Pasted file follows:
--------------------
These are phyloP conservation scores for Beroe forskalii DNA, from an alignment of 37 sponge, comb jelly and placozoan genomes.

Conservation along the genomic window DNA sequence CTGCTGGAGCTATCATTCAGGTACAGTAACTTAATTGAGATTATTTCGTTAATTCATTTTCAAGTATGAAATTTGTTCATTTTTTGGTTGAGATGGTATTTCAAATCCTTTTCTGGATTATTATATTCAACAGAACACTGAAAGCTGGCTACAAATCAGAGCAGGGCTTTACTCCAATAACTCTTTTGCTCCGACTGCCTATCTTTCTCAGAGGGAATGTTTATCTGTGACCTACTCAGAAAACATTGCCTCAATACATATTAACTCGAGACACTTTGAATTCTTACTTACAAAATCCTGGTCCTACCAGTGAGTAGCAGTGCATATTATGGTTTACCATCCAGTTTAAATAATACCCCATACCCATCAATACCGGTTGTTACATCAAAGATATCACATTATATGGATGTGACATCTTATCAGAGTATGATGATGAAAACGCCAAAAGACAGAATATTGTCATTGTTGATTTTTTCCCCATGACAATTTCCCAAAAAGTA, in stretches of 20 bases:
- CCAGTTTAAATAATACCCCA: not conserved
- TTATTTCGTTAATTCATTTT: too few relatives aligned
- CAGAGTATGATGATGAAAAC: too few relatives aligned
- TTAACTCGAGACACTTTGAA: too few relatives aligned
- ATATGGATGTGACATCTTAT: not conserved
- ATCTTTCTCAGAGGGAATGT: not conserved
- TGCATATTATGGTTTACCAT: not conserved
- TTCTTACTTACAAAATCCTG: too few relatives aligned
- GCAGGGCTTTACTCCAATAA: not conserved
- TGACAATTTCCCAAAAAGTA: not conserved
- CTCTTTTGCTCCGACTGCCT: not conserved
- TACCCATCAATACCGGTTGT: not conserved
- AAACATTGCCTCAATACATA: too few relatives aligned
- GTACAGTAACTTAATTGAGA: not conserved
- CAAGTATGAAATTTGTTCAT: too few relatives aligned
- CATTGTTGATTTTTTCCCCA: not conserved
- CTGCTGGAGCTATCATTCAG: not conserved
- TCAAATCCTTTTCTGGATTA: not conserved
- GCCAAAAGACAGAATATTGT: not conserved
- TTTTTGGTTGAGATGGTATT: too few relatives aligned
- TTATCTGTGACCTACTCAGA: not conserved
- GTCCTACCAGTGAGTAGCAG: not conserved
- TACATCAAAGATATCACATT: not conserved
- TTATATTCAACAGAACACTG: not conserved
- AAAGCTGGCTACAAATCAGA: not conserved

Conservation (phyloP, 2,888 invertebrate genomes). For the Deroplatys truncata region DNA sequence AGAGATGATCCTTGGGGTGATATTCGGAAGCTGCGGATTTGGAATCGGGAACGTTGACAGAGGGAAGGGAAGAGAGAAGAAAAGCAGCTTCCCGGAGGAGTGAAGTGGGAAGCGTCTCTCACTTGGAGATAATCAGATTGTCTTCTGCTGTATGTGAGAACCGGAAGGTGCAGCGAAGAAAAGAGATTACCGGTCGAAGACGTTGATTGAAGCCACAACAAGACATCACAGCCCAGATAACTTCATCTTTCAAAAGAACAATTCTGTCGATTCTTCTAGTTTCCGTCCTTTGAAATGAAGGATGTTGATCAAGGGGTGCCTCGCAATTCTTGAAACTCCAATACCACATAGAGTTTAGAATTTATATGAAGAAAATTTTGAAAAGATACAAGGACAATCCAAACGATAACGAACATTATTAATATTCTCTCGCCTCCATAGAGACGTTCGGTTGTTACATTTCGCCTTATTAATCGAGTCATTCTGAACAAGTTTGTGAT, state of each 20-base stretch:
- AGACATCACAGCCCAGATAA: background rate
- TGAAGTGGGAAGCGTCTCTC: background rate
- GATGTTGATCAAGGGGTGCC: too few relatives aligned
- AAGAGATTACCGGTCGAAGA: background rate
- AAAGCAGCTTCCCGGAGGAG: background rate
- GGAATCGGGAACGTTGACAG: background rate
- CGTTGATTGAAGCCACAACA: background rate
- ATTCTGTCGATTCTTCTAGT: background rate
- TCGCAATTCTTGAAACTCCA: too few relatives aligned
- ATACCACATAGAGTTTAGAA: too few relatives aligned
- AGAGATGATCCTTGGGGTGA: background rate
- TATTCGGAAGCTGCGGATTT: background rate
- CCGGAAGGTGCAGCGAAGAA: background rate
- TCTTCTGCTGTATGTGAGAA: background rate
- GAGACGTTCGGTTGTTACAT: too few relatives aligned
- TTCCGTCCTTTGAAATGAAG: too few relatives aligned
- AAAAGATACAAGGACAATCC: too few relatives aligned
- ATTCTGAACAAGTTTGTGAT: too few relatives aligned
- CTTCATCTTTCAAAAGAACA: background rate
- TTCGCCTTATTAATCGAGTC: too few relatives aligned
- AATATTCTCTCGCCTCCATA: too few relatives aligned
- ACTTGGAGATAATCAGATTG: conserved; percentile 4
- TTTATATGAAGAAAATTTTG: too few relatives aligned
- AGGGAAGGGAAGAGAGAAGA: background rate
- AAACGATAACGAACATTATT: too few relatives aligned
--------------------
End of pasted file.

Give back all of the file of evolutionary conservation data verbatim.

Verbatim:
These are phyloP conservation scores for Beroe forskalii DNA, from an alignment of 37 sponge, comb jelly and placozoan genomes.

Conservation along the genomic window DNA sequence CTGCTGGAGCTATCATTCAGGTACAGTAACTTAATTGAGATTATTTCGTTAATTCATTTTCAAGTATGAAATTTGTTCATTTTTTGGTTGAGATGGTATTTCAAATCCTTTTCTGGATTATTATATTCAACAGAACACTGAAAGCTGGCTACAAATCAGAGCAGGGCTTTACTCCAATAACTCTTTTGCTCCGACTGCCTATCTTTCTCAGAGGGAATGTTTATCTGTGACCTACTCAGAAAACATTGCCTCAATACATATTAACTCGAGACACTTTGAATTCTTACTTACAAAATCCTGGTCCTACCAGTGAGTAGCAGTGCATATTATGGTTTACCATCCAGTTTAAATAATACCCCATACCCATCAATACCGGTTGTTACATCAAAGATATCACATTATATGGATGTGACATCTTATCAGAGTATGATGATGAAAACGCCAAAAGACAGAATATTGTCATTGTTGATTTTTTCCCCATGACAATTTCCCAAAAAGTA, in stretches of 20 bases:
- CCAGTTTAAATAATACCCCA: not conserved
- TTATTTCGTTAATTCATTTT: too few relatives aligned
- CAGAGTATGATGATGAAAAC: too few relatives aligned
- TTAACTCGAGACACTTTGAA: too few relatives aligned
- ATATGGATGTGACATCTTAT: not conserved
- ATCTTTCTCAGAGGGAATGT: not conserved
- TGCATATTATGGTTTACCAT: not conserved
- TTCTTACTTACAAAATCCTG: too few relatives aligned
- GCAGGGCTTTACTCCAATAA: not conserved
- TGACAATTTCCCAAAAAGTA: not conserved
- CTCTTTTGCTCCGACTGCCT: not conserved
- TACCCATCAATACCGGTTGT: not conserved
- AAACATTGCCTCAATACATA: too few relatives aligned
- GTACAGTAACTTAATTGAGA: not conserved
- CAAGTATGAAATTTGTTCAT: too few relatives aligned
- CATTGTTGATTTTTTCCCCA: not conserved
- CTGCTGGAGCTATCATTCAG: not conserved
- TCAAATCCTTTTCTGGATTA: not conserved
- GCCAAAAGACAGAATATTGT: not conserved
- TTTTTGGTTGAGATGGTATT: too few relatives aligned
- TTATCTGTGACCTACTCAGA: not conserved
- GTCCTACCAGTGAGTAGCAG: not conserved
- TACATCAAAGATATCACATT: not conserved
- TTATATTCAACAGAACACTG: not conserved
- AAAGCTGGCTACAAATCAGA: not conserved

Conservation (phyloP, 2,888 invertebrate genomes). For the Deroplatys truncata region DNA sequence AGAGATGATCCTTGGGGTGATATTCGGAAGCTGCGGATTTGGAATCGGGAACGTTGACAGAGGGAAGGGAAGAGAGAAGAAAAGCAGCTTCCCGGAGGAGTGAAGTGGGAAGCGTCTCTCACTTGGAGATAATCAGATTGTCTTCTGCTGTATGTGAGAACCGGAAGGTGCAGCGAAGAAAAGAGATTACCGGTCGAAGACGTTGATTGAAGCCACAACAAGACATCACAGCCCAGATAACTTCATCTTTCAAAAGAACAATTCTGTCGATTCTTCTAGTTTCCGTCCTTTGAAATGAAGGATGTTGATCAAGGGGTGCCTCGCAATTCTTGAAACTCCAATACCACATAGAGTTTAGAATTTATATGAAGAAAATTTTGAAAAGATACAAGGACAATCCAAACGATAACGAACATTATTAATATTCTCTCGCCTCCATAGAGACGTTCGGTTGTTACATTTCGCCTTATTAATCGAGTCATTCTGAACAAGTTTGTGAT, state of each 20-base stretch:
- AGACATCACAGCCCAGATAA: background rate
- TGAAGTGGGAAGCGTCTCTC: background rate
- GATGTTGATCAAGGGGTGCC: too few relatives aligned
- AAGAGATTACCGGTCGAAGA: background rate
- AAAGCAGCTTCCCGGAGGAG: background rate
- GGAATCGGGAACGTTGACAG: background rate
- CGTTGATTGAAGCCACAACA: background rate
- ATTCTGTCGATTCTTCTAGT: background rate
- TCGCAATTCTTGAAACTCCA: too few relatives aligned
- ATACCACATAGAGTTTAGAA: too few relatives aligned
- AGAGATGATCCTTGGGGTGA: background rate
- TATTCGGAAGCTGCGGATTT: background rate
- CCGGAAGGTGCAGCGAAGAA: background rate
- TCTTCTGCTGTATGTGAGAA: background rate
- GAGACGTTCGGTTGTTACAT: too few relatives aligned
- TTCCGTCCTTTGAAATGAAG: too few relatives aligned
- AAAAGATACAAGGACAATCC: too few relatives aligned
- ATTCTGAACAAGTTTGTGAT: too few relatives aligned
- CTTCATCTTTCAAAAGAACA: background rate
- TTCGCCTTATTAATCGAGTC: too few relatives aligned
- AATATTCTCTCGCCTCCATA: too few relatives aligned
- ACTTGGAGATAATCAGATTG: conserved; percentile 4
- TTTATATGAAGAAAATTTTG: too few relatives aligned
- AGGGAAGGGAAGAGAGAAGA: background rate
- AAACGATAACGAACATTATT: too few relatives aligned